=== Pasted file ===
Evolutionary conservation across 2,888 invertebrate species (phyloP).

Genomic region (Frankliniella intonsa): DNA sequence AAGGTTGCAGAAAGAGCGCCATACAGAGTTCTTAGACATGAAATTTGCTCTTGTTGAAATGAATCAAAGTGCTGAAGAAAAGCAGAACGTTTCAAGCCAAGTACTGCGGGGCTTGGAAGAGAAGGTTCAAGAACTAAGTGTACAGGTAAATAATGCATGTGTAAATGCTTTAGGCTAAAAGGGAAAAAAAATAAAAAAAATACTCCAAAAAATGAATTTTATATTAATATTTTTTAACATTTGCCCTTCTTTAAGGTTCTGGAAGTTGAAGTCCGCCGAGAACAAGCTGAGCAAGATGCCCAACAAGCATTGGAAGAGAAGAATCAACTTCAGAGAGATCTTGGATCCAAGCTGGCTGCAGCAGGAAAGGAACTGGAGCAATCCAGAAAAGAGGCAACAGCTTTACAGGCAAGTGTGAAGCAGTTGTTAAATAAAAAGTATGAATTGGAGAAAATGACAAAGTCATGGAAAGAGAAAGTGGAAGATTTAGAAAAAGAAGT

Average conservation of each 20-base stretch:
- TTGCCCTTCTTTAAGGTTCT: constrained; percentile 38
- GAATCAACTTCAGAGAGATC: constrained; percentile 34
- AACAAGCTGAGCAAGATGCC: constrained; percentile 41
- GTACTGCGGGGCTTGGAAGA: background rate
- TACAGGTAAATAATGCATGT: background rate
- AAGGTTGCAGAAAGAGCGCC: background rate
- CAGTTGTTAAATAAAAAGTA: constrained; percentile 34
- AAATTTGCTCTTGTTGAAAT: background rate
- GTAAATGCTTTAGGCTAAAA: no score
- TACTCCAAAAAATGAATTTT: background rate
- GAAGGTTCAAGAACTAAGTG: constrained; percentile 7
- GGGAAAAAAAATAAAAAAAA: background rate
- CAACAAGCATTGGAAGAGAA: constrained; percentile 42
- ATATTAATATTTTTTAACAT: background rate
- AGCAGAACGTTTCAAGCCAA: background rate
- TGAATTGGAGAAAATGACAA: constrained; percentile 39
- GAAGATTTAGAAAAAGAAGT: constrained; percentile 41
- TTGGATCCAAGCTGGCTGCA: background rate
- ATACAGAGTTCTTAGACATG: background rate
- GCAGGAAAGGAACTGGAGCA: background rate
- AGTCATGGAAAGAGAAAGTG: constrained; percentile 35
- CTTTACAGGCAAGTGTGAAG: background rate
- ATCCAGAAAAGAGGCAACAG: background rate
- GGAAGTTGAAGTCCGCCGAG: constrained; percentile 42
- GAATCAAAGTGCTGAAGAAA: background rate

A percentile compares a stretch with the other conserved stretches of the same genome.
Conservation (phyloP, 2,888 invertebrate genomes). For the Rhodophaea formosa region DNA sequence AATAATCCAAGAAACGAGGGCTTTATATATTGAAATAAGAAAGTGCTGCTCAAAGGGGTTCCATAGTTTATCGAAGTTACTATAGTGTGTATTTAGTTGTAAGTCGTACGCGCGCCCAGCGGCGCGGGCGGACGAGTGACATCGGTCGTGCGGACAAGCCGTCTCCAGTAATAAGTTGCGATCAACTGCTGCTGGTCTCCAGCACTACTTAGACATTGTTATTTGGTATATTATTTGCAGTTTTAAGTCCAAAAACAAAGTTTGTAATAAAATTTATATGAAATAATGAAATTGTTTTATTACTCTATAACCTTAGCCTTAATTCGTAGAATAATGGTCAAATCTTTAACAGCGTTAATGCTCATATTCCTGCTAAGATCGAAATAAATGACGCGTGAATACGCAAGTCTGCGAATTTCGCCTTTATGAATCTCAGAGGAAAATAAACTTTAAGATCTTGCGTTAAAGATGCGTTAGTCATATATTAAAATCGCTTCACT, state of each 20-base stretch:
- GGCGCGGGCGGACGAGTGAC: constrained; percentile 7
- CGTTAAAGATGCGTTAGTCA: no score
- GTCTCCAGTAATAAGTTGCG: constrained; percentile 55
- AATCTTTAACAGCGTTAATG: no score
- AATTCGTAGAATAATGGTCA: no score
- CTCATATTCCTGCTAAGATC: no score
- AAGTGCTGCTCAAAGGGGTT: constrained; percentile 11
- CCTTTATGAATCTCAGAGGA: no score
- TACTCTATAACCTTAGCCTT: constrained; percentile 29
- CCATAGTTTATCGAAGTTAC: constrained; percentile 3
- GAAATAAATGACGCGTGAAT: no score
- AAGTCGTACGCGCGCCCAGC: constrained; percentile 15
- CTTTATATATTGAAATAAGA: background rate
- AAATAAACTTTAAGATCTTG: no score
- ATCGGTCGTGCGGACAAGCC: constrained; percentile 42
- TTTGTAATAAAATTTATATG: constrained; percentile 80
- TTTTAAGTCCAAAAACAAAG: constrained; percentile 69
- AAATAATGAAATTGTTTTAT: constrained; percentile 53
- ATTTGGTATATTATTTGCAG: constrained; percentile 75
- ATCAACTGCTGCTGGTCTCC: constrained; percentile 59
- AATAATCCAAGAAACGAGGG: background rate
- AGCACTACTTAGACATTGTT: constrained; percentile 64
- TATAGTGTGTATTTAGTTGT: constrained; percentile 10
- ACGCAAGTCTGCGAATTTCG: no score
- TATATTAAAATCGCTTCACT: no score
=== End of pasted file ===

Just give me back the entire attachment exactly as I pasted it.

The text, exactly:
Evolutionary conservation across 2,888 invertebrate species (phyloP).

Genomic region (Frankliniella intonsa): DNA sequence AAGGTTGCAGAAAGAGCGCCATACAGAGTTCTTAGACATGAAATTTGCTCTTGTTGAAATGAATCAAAGTGCTGAAGAAAAGCAGAACGTTTCAAGCCAAGTACTGCGGGGCTTGGAAGAGAAGGTTCAAGAACTAAGTGTACAGGTAAATAATGCATGTGTAAATGCTTTAGGCTAAAAGGGAAAAAAAATAAAAAAAATACTCCAAAAAATGAATTTTATATTAATATTTTTTAACATTTGCCCTTCTTTAAGGTTCTGGAAGTTGAAGTCCGCCGAGAACAAGCTGAGCAAGATGCCCAACAAGCATTGGAAGAGAAGAATCAACTTCAGAGAGATCTTGGATCCAAGCTGGCTGCAGCAGGAAAGGAACTGGAGCAATCCAGAAAAGAGGCAACAGCTTTACAGGCAAGTGTGAAGCAGTTGTTAAATAAAAAGTATGAATTGGAGAAAATGACAAAGTCATGGAAAGAGAAAGTGGAAGATTTAGAAAAAGAAGT

Average conservation of each 20-base stretch:
- TTGCCCTTCTTTAAGGTTCT: constrained; percentile 38
- GAATCAACTTCAGAGAGATC: constrained; percentile 34
- AACAAGCTGAGCAAGATGCC: constrained; percentile 41
- GTACTGCGGGGCTTGGAAGA: background rate
- TACAGGTAAATAATGCATGT: background rate
- AAGGTTGCAGAAAGAGCGCC: background rate
- CAGTTGTTAAATAAAAAGTA: constrained; percentile 34
- AAATTTGCTCTTGTTGAAAT: background rate
- GTAAATGCTTTAGGCTAAAA: no score
- TACTCCAAAAAATGAATTTT: background rate
- GAAGGTTCAAGAACTAAGTG: constrained; percentile 7
- GGGAAAAAAAATAAAAAAAA: background rate
- CAACAAGCATTGGAAGAGAA: constrained; percentile 42
- ATATTAATATTTTTTAACAT: background rate
- AGCAGAACGTTTCAAGCCAA: background rate
- TGAATTGGAGAAAATGACAA: constrained; percentile 39
- GAAGATTTAGAAAAAGAAGT: constrained; percentile 41
- TTGGATCCAAGCTGGCTGCA: background rate
- ATACAGAGTTCTTAGACATG: background rate
- GCAGGAAAGGAACTGGAGCA: background rate
- AGTCATGGAAAGAGAAAGTG: constrained; percentile 35
- CTTTACAGGCAAGTGTGAAG: background rate
- ATCCAGAAAAGAGGCAACAG: background rate
- GGAAGTTGAAGTCCGCCGAG: constrained; percentile 42
- GAATCAAAGTGCTGAAGAAA: background rate

A percentile compares a stretch with the other conserved stretches of the same genome.
Conservation (phyloP, 2,888 invertebrate genomes). For the Rhodophaea formosa region DNA sequence AATAATCCAAGAAACGAGGGCTTTATATATTGAAATAAGAAAGTGCTGCTCAAAGGGGTTCCATAGTTTATCGAAGTTACTATAGTGTGTATTTAGTTGTAAGTCGTACGCGCGCCCAGCGGCGCGGGCGGACGAGTGACATCGGTCGTGCGGACAAGCCGTCTCCAGTAATAAGTTGCGATCAACTGCTGCTGGTCTCCAGCACTACTTAGACATTGTTATTTGGTATATTATTTGCAGTTTTAAGTCCAAAAACAAAGTTTGTAATAAAATTTATATGAAATAATGAAATTGTTTTATTACTCTATAACCTTAGCCTTAATTCGTAGAATAATGGTCAAATCTTTAACAGCGTTAATGCTCATATTCCTGCTAAGATCGAAATAAATGACGCGTGAATACGCAAGTCTGCGAATTTCGCCTTTATGAATCTCAGAGGAAAATAAACTTTAAGATCTTGCGTTAAAGATGCGTTAGTCATATATTAAAATCGCTTCACT, state of each 20-base stretch:
- GGCGCGGGCGGACGAGTGAC: constrained; percentile 7
- CGTTAAAGATGCGTTAGTCA: no score
- GTCTCCAGTAATAAGTTGCG: constrained; percentile 55
- AATCTTTAACAGCGTTAATG: no score
- AATTCGTAGAATAATGGTCA: no score
- CTCATATTCCTGCTAAGATC: no score
- AAGTGCTGCTCAAAGGGGTT: constrained; percentile 11
- CCTTTATGAATCTCAGAGGA: no score
- TACTCTATAACCTTAGCCTT: constrained; percentile 29
- CCATAGTTTATCGAAGTTAC: constrained; percentile 3
- GAAATAAATGACGCGTGAAT: no score
- AAGTCGTACGCGCGCCCAGC: constrained; percentile 15
- CTTTATATATTGAAATAAGA: background rate
- AAATAAACTTTAAGATCTTG: no score
- ATCGGTCGTGCGGACAAGCC: constrained; percentile 42
- TTTGTAATAAAATTTATATG: constrained; percentile 80
- TTTTAAGTCCAAAAACAAAG: constrained; percentile 69
- AAATAATGAAATTGTTTTAT: constrained; percentile 53
- ATTTGGTATATTATTTGCAG: constrained; percentile 75
- ATCAACTGCTGCTGGTCTCC: constrained; percentile 59
- AATAATCCAAGAAACGAGGG: background rate
- AGCACTACTTAGACATTGTT: constrained; percentile 64
- TATAGTGTGTATTTAGTTGT: constrained; percentile 10
- ACGCAAGTCTGCGAATTTCG: no score
- TATATTAAAATCGCTTCACT: no score